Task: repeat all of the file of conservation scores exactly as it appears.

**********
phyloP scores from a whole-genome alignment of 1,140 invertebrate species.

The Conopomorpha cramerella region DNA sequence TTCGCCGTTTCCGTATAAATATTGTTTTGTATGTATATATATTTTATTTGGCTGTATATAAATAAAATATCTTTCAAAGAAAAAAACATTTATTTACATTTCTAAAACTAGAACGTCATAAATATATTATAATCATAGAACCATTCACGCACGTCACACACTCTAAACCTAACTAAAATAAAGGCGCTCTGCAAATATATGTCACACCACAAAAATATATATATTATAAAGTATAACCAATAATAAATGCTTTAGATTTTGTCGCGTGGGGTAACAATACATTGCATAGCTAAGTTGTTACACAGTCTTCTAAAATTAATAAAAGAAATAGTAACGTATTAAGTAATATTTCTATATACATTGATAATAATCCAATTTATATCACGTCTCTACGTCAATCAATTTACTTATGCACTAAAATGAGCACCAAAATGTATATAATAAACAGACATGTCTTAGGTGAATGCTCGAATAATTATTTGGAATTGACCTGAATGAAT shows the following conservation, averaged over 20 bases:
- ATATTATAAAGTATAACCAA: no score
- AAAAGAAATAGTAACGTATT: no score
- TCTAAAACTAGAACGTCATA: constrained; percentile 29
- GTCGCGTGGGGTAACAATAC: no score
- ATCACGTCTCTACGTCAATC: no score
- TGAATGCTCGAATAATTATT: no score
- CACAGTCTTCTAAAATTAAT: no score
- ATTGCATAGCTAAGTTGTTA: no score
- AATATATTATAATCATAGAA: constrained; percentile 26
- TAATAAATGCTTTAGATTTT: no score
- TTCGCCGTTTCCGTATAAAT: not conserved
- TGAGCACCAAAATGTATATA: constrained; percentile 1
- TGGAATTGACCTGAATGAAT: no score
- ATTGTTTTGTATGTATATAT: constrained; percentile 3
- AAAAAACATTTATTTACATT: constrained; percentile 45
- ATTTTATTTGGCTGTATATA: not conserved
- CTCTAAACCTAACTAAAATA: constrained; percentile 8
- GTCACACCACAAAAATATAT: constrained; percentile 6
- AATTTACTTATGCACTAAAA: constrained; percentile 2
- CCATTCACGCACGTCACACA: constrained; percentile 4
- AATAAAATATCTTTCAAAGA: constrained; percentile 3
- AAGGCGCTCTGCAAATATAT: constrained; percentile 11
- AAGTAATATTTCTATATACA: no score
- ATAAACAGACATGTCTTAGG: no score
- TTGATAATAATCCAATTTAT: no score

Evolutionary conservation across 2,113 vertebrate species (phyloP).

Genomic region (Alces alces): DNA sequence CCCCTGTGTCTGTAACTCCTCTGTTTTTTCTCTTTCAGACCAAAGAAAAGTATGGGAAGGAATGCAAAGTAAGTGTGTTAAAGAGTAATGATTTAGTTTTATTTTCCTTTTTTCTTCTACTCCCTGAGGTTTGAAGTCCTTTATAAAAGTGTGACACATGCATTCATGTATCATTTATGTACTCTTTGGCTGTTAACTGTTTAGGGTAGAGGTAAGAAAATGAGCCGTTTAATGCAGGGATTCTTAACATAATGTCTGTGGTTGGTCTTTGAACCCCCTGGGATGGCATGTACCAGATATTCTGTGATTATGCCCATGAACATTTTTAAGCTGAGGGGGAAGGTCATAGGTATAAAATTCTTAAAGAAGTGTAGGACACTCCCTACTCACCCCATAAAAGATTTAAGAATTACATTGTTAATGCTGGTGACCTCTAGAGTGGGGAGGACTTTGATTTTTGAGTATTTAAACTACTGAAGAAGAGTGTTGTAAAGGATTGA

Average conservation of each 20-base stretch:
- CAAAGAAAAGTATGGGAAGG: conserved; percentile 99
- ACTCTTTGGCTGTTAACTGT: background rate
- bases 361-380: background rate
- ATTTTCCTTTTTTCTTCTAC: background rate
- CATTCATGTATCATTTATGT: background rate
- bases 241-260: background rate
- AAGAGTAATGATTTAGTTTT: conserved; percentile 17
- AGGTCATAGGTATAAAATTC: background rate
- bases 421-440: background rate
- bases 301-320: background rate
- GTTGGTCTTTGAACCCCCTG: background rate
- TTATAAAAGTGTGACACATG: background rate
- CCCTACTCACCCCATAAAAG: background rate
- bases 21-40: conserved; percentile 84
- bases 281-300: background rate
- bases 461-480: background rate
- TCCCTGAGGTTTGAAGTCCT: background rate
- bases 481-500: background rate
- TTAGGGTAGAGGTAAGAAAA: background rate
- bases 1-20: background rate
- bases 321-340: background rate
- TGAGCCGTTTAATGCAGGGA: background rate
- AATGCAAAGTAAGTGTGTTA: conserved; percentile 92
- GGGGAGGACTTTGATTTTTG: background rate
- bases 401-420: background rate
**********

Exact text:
phyloP scores from a whole-genome alignment of 1,140 invertebrate species.

The Conopomorpha cramerella region DNA sequence TTCGCCGTTTCCGTATAAATATTGTTTTGTATGTATATATATTTTATTTGGCTGTATATAAATAAAATATCTTTCAAAGAAAAAAACATTTATTTACATTTCTAAAACTAGAACGTCATAAATATATTATAATCATAGAACCATTCACGCACGTCACACACTCTAAACCTAACTAAAATAAAGGCGCTCTGCAAATATATGTCACACCACAAAAATATATATATTATAAAGTATAACCAATAATAAATGCTTTAGATTTTGTCGCGTGGGGTAACAATACATTGCATAGCTAAGTTGTTACACAGTCTTCTAAAATTAATAAAAGAAATAGTAACGTATTAAGTAATATTTCTATATACATTGATAATAATCCAATTTATATCACGTCTCTACGTCAATCAATTTACTTATGCACTAAAATGAGCACCAAAATGTATATAATAAACAGACATGTCTTAGGTGAATGCTCGAATAATTATTTGGAATTGACCTGAATGAAT shows the following conservation, averaged over 20 bases:
- ATATTATAAAGTATAACCAA: no score
- AAAAGAAATAGTAACGTATT: no score
- TCTAAAACTAGAACGTCATA: constrained; percentile 29
- GTCGCGTGGGGTAACAATAC: no score
- ATCACGTCTCTACGTCAATC: no score
- TGAATGCTCGAATAATTATT: no score
- CACAGTCTTCTAAAATTAAT: no score
- ATTGCATAGCTAAGTTGTTA: no score
- AATATATTATAATCATAGAA: constrained; percentile 26
- TAATAAATGCTTTAGATTTT: no score
- TTCGCCGTTTCCGTATAAAT: not conserved
- TGAGCACCAAAATGTATATA: constrained; percentile 1
- TGGAATTGACCTGAATGAAT: no score
- ATTGTTTTGTATGTATATAT: constrained; percentile 3
- AAAAAACATTTATTTACATT: constrained; percentile 45
- ATTTTATTTGGCTGTATATA: not conserved
- CTCTAAACCTAACTAAAATA: constrained; percentile 8
- GTCACACCACAAAAATATAT: constrained; percentile 6
- AATTTACTTATGCACTAAAA: constrained; percentile 2
- CCATTCACGCACGTCACACA: constrained; percentile 4
- AATAAAATATCTTTCAAAGA: constrained; percentile 3
- AAGGCGCTCTGCAAATATAT: constrained; percentile 11
- AAGTAATATTTCTATATACA: no score
- ATAAACAGACATGTCTTAGG: no score
- TTGATAATAATCCAATTTAT: no score

Evolutionary conservation across 2,113 vertebrate species (phyloP).

Genomic region (Alces alces): DNA sequence CCCCTGTGTCTGTAACTCCTCTGTTTTTTCTCTTTCAGACCAAAGAAAAGTATGGGAAGGAATGCAAAGTAAGTGTGTTAAAGAGTAATGATTTAGTTTTATTTTCCTTTTTTCTTCTACTCCCTGAGGTTTGAAGTCCTTTATAAAAGTGTGACACATGCATTCATGTATCATTTATGTACTCTTTGGCTGTTAACTGTTTAGGGTAGAGGTAAGAAAATGAGCCGTTTAATGCAGGGATTCTTAACATAATGTCTGTGGTTGGTCTTTGAACCCCCTGGGATGGCATGTACCAGATATTCTGTGATTATGCCCATGAACATTTTTAAGCTGAGGGGGAAGGTCATAGGTATAAAATTCTTAAAGAAGTGTAGGACACTCCCTACTCACCCCATAAAAGATTTAAGAATTACATTGTTAATGCTGGTGACCTCTAGAGTGGGGAGGACTTTGATTTTTGAGTATTTAAACTACTGAAGAAGAGTGTTGTAAAGGATTGA

Average conservation of each 20-base stretch:
- CAAAGAAAAGTATGGGAAGG: conserved; percentile 99
- ACTCTTTGGCTGTTAACTGT: background rate
- bases 361-380: background rate
- ATTTTCCTTTTTTCTTCTAC: background rate
- CATTCATGTATCATTTATGT: background rate
- bases 241-260: background rate
- AAGAGTAATGATTTAGTTTT: conserved; percentile 17
- AGGTCATAGGTATAAAATTC: background rate
- bases 421-440: background rate
- bases 301-320: background rate
- GTTGGTCTTTGAACCCCCTG: background rate
- TTATAAAAGTGTGACACATG: background rate
- CCCTACTCACCCCATAAAAG: background rate
- bases 21-40: conserved; percentile 84
- bases 281-300: background rate
- bases 461-480: background rate
- TCCCTGAGGTTTGAAGTCCT: background rate
- bases 481-500: background rate
- TTAGGGTAGAGGTAAGAAAA: background rate
- bases 1-20: background rate
- bases 321-340: background rate
- TGAGCCGTTTAATGCAGGGA: background rate
- AATGCAAAGTAAGTGTGTTA: conserved; percentile 92
- GGGGAGGACTTTGATTTTTG: background rate
- bases 401-420: background rate